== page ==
RARE BOOK GUIDE - THE RUNNERS, THE RIDERS & THE ODDS
24 November 2008
George Bernard Shaw-- "signed by the great man..." Part 2
There was an interesting comment on the last post asking'... Is The Apple Cart Shaw's most common book? I'd have thought the Collected plays and Collected prefaces given away free as newspaper circulation boosts in the 1920s and 1930s were more common.' Commonness is slightly subjective (or even regional) but the web allows us to run some fairly conclusive tests. If you check 'The Apple Cart ' at ABE looking for editions published in 1930 (i.e. the UK first) you get 169, put 'Complete Plays' in as a first for 1931 you get 29 and 'Prefaces' firsts for 1934 you get 59.
All 3 are desperately common and none should exceed £10 in price unless in staggeringly fine condition - which is why it is peeving to find copies of 'The Apple Cart' at £340 sans jacket (however it is described as 'text block pristine, pages tight to spine.') This is from a firm that has always been in the top ten of most expensive book listers on the web, ahead even of players in Ventura, born again relisters in Texas and madmen in shacks on the Tamiami trail etc . They list a signed Galsworthy 'Plays' one of 1250 at £6200. You can buy a 30 volume full leather set of the great man's work for a lot less than this and should have to pay no more that £50 for his signed plays. He was not Harold Pinter.
Last word on 'The Apple Cart' -- a chap in Ireland misnamed 'Bookbargains' has a copy at £240 described thus '...this is a rare copy of the George Bernard Shaw play...It is excellent condition and the dustcover is in good condition with a small tear at the bottom of the spine.' True value £5 so he is out by 50 times, but the Galsworthy people have priced their book at 120 times value so they win. End of rant.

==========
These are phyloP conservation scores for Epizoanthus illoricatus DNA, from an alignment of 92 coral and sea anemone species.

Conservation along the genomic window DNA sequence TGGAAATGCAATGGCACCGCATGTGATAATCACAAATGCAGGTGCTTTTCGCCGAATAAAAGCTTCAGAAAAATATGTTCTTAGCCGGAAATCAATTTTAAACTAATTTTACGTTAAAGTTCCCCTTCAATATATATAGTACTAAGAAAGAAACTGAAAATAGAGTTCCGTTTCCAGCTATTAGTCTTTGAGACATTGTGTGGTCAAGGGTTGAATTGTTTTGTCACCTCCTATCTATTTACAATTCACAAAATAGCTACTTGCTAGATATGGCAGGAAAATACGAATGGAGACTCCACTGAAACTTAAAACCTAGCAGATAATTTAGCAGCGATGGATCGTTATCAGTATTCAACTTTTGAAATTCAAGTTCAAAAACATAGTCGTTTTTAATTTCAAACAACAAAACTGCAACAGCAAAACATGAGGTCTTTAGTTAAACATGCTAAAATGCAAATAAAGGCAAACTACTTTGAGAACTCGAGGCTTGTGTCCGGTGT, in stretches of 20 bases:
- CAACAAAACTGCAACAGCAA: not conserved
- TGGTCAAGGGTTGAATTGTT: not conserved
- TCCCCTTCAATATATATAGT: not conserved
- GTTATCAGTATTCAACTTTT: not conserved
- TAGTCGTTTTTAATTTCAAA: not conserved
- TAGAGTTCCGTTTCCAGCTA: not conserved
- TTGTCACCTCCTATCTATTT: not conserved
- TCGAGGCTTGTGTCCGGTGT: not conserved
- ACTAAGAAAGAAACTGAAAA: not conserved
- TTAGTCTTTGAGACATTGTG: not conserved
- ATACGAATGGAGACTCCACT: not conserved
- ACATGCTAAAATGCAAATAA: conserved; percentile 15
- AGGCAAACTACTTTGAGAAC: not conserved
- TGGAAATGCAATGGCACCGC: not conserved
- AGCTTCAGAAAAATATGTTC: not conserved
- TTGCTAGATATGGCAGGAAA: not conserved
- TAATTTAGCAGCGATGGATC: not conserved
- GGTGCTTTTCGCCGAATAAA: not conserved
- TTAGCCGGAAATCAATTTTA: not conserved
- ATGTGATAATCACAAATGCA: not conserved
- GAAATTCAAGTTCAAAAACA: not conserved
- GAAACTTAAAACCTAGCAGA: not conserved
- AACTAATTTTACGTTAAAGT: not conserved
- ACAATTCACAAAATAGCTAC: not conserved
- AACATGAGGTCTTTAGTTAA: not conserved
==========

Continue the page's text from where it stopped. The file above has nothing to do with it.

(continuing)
Addendum. Have been reading James Charlton's anthology 'Fighting Words; Writers Lambast Other Writers from Aristotle to Anne Rice.' Naturally there is a lot of GBS--here he is on the bard~: 'With the single exception of Homer, there is no eminent writer, note even Sir Walter Scott, whom I despise so entirely as I despise Shakespeare.' One suspect this may have been envy-- J.B. Priestley recalls running in to him at the Grand Canyon and finding him peevish '...refusing to admire it or even looking it at properly. He was jealous.' We are back on the matter of the boundless (and necessary) egos of writers. It reminds me of something Simon Raven said about E.M. Forster; he reported that Forster was inconsolable when World War 2 broke out - because people had stopped talking about him.
On the subject of autographs, my favourite Shaw item was a vegetarian menu that was found in a copy of his 'Complete Plays'--it had been sent to him for his approval and was annotated with his preferences--all I can remember was his crossing out of a suggested omelette and the comment 'fed up with eggs.' We sold it for a meaty sum (over £1000.)
Last word on GBS from Oscar; 'An excellent man: he has no enemies; and none of his friends like him.'